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Question on technicality

Question on technicality
November 15, 2009, 12:04:51 AM
Hi all I am new here and just had this question in my mind so go easy on me.

If you consider music as art, metal as art, guitar as part of this art, and you want your art to be as great as possible... shouldn't you also want your guitar to be as technical and proficient as possible because that is the most talented art..and aren't the people that have this talent better then the rest at this art?

If you were to counteract this and say that technicality isn't emotion or passion or message conveying beyond showcasing personal ability, well, who's to say that one doesn't find emotion in the solo of Necrophagist's Fermented Offal Discharge or in Cynic's Traced in air?

The same can be said for vocalists I guess.

Re: Question on technicality
November 15, 2009, 12:22:34 AM
You're looking at this from a "yes/no" perspective.  What people need is good musicianship, which includes good composing ability and, if necessary for the compositions written, good technical skill.

Re: Question on technicality
November 15, 2009, 12:27:24 AM
Hi all I am new here and just had this question in my mind so go easy on me.

If you consider music as art, metal as art, guitar as part of this art, and you want your art to be as great as possible... shouldn't you also want your guitar to be as technical and proficient as possible because that is the most talented art..and aren't the people that have this talent better then the rest at this art?

If you were to counteract this and say that technicality isn't emotion or passion or message conveying beyond showcasing personal ability, well, who's to say that one doesn't find emotion in the solo of Necrophagist's Fermented Offal Discharge or in Cynic's Traced in air?

The same can be said for vocalists I guess.

So you're saying technical playing = greatness?

I don't see any sense in that. What carries a song is the ability of an artist to compose, not how many notes they can cram into 10 seconds.

Necrophagist may have guitar work which is fast, but they have the songwriting ability of a rock. Their songs meander about with noodly guitaring and don't leave much of an impression. Friends of mine who used to like this band back when their second album came out and they got all popular have since become disinterested, further proving my point. It's  like that shiny new toy you get when you're younger. Sure, its nice for a little while but then you get bored of it. You probably have a favorite toy that you won't ever throw away because of its emotional value to you, and you'll have it much longer than that shiny one you thought you wanted so badly. Apply this analogy to metal.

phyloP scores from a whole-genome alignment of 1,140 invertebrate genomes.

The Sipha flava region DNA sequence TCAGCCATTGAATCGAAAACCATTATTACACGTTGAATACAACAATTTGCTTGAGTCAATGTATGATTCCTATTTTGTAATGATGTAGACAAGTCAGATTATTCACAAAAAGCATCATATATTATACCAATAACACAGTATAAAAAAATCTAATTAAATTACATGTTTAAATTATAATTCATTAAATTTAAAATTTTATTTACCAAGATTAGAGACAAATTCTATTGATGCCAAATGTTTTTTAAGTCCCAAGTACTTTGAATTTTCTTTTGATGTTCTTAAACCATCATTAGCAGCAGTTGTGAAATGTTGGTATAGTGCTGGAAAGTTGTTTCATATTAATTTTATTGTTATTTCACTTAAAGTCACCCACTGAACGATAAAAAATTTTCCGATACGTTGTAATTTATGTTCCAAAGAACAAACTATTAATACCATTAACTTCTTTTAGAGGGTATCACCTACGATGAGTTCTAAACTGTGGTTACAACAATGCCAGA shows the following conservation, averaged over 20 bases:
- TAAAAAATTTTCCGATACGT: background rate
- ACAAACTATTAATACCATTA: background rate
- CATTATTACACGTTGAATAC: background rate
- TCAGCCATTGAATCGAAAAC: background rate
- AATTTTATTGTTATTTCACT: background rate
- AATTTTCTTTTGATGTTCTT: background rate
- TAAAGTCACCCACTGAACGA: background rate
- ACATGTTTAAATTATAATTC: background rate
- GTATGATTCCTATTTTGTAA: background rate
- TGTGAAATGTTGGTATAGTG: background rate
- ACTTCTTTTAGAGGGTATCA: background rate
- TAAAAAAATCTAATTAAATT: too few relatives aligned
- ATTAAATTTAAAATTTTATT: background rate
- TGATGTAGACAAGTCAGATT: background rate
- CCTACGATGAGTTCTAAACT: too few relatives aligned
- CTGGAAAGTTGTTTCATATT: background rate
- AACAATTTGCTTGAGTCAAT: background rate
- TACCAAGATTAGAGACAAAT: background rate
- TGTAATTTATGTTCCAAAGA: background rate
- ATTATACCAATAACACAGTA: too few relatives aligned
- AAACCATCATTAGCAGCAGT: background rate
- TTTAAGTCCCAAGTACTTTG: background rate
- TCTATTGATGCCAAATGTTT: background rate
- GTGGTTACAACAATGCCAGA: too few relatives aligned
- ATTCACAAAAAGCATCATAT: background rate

Re: Question on technicality
November 15, 2009, 06:02:40 AM
If you consider music as art, metal as art, guitar as part of this art, and you want your art to be as great as possible... shouldn't you also want your guitar to be as technical and proficient as possible because that is the most talented art..and aren't the people that have this talent better then the rest at this art?

If so, then surely the more colors a painting or photograph has, the better it is? Or, the more realistic it is, the better? You're talking about a trait that (potentially) leads to artistic value, not one that defines it.

Re: Question on technicality
November 17, 2009, 10:07:04 AM
You confuse skill with talent. By your logic, only the most photorealistic painters would be great artists.

Talent and skill can definitely co-exist, but they're not the same thing. The problem is that some people, especially on internet forums, either think they're mutually exclusive, or that they are the same. It's impossible to argue with people who think that a piece of music is shit because the musicians play to many notes. People who think a high notes-per-second count is a seal of quality are also idiots. Yeah, it's impressive, but does it work with the music?


The art is in the end result, not in the techniques used to achieve it. Let your ears decide.

Re: Question on technicality
November 17, 2009, 05:19:06 PM
In the Baroque era, to be considered even a half-decent keyboard player you had to be able to play Bach's concertos and fuges without a problem.  It wasn't considered a great accomplishment to be able to do this.  In fact, most keyboard players could dance technical circles around the music that Bach wrote.  The reason Bach became famous wasn't because of his technical ability on the organ or harpsichord, it was because of how he arranged his melodies into fantastic and thoughtful expressions.  Technical ability wasn't such a big deal then because players were simply expected to be able to execute the techniques the music demanded.  It was understood then that techniques weren't a end in of itself, rather a means TO and end.